GENEALOGY-DNA-L ArchivesArchiver > GENEALOGY-DNA > 2009-05 > 1243258468
From: John Lerch <>
Subject: Re: [DNA] celiac disease
Date: Mon, 25 May 2009 6:34:28 -0700
I hadn't read the Wikipedia page; but the mutation on chromosome 6 merely makes one more likely to get celiac disease and to perpetuate the positive feedback cycle. Researchers have created an animal model of celiac disease by taking a partial digestion polypeptide of gluten(with an extra glutamine back added) and infusing it into the lumen of rats' GIs; 100 % of the rats got celiac disease. (The leakiness allowed a transglutaminase to leak back into the lumen and reattach that last glutamine.)
IOW it isn't really an autoimmune disease.
PPS Indeed it has nothing to do with ychromosome haplogroups. (One of our female members has it.) I seem to have it too; but even though the biopsy of the villi showed no blunting; my Gastroenterologist said he was almost 100% positive I had it because of my history--including the IGG antibody.
> Message: 4
> Date: Mon, 25 May 2009 07:45:45 +0100
> From: Rex Johnson <>
> Subject: Re: [DNA] Celiac disease
> Message-ID: <>
> Content-Type: text/plain; charset=windows-1252; format=flowed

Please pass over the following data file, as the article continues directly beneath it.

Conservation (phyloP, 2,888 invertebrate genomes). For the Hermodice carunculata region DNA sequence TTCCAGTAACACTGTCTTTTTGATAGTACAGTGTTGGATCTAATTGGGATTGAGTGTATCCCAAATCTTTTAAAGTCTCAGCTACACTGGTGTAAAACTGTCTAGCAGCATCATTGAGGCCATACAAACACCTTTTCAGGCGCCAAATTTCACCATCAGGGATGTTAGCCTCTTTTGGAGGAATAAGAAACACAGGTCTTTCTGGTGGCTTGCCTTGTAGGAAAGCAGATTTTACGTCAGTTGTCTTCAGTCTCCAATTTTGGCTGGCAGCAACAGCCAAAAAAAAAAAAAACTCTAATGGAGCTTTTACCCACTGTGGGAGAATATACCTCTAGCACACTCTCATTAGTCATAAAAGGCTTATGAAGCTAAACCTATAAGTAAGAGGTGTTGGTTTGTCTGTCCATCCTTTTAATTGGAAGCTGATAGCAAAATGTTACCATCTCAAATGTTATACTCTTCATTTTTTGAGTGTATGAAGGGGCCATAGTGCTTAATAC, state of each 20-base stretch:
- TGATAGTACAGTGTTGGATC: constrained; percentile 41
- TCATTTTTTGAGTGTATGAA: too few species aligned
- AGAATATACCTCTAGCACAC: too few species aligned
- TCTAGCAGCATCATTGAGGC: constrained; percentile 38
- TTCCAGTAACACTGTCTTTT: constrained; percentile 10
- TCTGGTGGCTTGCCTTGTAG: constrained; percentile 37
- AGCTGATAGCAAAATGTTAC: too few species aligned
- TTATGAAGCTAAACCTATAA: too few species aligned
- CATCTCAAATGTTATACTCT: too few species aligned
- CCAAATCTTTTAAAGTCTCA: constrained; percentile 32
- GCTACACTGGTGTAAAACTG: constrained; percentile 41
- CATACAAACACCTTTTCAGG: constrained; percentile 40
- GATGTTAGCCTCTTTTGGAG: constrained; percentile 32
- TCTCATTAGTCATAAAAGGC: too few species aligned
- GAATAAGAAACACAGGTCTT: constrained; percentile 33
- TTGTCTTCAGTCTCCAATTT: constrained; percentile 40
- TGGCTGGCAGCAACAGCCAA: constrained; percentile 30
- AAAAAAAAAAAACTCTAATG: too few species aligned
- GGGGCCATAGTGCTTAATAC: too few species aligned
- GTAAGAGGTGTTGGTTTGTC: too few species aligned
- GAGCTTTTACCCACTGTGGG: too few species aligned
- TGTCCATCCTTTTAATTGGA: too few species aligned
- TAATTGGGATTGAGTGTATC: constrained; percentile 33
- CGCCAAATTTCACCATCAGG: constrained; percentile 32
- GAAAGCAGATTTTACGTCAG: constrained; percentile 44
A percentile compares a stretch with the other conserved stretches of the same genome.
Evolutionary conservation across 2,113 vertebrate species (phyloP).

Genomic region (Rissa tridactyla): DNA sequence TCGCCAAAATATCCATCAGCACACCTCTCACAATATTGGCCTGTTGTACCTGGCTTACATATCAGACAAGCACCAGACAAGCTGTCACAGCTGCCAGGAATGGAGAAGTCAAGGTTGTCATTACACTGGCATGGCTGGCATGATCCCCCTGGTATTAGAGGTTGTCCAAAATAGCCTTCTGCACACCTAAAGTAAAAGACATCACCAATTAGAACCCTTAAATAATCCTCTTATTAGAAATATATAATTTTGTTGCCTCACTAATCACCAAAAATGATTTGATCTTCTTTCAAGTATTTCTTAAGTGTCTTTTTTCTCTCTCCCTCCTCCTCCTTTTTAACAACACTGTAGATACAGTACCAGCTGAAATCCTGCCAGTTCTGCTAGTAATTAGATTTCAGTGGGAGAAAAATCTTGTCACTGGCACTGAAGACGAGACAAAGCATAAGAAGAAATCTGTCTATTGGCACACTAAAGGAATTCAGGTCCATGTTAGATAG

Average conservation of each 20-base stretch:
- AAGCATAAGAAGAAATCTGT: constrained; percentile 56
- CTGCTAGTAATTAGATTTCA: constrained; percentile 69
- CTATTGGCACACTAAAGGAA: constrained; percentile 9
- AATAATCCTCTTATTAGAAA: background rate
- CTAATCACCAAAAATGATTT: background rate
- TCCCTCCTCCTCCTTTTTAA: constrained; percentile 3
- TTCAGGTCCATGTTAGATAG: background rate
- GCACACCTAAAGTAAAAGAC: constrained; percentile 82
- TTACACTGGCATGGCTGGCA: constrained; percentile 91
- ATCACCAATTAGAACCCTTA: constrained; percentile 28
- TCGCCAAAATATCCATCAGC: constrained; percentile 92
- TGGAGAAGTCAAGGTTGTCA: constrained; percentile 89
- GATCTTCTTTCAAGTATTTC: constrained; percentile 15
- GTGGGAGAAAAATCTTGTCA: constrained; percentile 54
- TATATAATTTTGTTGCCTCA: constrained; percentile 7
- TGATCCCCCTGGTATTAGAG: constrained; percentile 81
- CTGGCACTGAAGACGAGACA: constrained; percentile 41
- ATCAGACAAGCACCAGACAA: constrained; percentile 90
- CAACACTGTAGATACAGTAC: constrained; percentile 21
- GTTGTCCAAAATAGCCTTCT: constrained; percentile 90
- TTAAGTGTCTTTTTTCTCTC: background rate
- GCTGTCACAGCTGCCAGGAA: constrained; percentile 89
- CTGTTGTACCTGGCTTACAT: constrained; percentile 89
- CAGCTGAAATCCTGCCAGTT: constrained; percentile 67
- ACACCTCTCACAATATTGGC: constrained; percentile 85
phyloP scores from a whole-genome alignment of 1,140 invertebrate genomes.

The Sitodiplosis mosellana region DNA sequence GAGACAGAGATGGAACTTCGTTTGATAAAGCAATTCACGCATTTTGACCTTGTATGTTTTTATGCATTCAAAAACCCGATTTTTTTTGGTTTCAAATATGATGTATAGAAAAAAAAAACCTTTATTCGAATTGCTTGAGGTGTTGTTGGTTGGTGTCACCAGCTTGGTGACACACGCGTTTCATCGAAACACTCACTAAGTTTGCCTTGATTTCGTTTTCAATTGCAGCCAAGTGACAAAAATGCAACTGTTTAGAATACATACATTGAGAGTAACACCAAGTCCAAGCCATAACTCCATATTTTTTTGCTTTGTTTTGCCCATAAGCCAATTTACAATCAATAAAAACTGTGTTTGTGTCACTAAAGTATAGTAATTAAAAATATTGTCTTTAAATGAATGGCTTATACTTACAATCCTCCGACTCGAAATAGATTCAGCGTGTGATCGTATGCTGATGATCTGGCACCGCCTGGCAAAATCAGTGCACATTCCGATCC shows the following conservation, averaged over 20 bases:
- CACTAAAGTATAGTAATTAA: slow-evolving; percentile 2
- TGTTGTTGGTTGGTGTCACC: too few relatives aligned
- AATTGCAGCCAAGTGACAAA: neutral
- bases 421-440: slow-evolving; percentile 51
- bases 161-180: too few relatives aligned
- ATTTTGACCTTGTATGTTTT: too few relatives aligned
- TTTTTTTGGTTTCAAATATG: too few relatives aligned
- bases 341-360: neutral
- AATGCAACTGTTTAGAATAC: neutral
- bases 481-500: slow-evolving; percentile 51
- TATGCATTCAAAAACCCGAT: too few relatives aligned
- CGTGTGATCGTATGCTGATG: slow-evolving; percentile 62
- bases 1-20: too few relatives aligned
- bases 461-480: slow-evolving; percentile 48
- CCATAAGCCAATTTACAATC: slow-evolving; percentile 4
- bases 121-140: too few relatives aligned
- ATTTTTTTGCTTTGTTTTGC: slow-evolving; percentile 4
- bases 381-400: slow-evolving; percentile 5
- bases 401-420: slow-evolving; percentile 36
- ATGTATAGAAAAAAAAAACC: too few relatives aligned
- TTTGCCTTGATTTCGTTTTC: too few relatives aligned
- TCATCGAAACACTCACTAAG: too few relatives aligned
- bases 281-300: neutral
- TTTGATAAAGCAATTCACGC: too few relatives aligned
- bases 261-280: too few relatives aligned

> 23andMe has a statement in their Health and Traits section on Celiac
> "Celiac Disease is an autoimmune condition triggered by proteins found
> in wheat, barley, and rye?collectively called "gluten". About 1% of the
> global population is affected by Celiac Disease (approximately 2 million
> people in the United States). Celiac Disease can strike at any age. Like
> many other autoimmune diseases, the condition is two to three times more
> common in women than men".
> More information on the biology of the disease, and the genes concerned
> is given on the data pages for those who can 'sign in'.
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> End of GENEALOGY-DNA Digest, Vol 4, Issue 494
|Re: [DNA] celiac disease by John Lerch <>|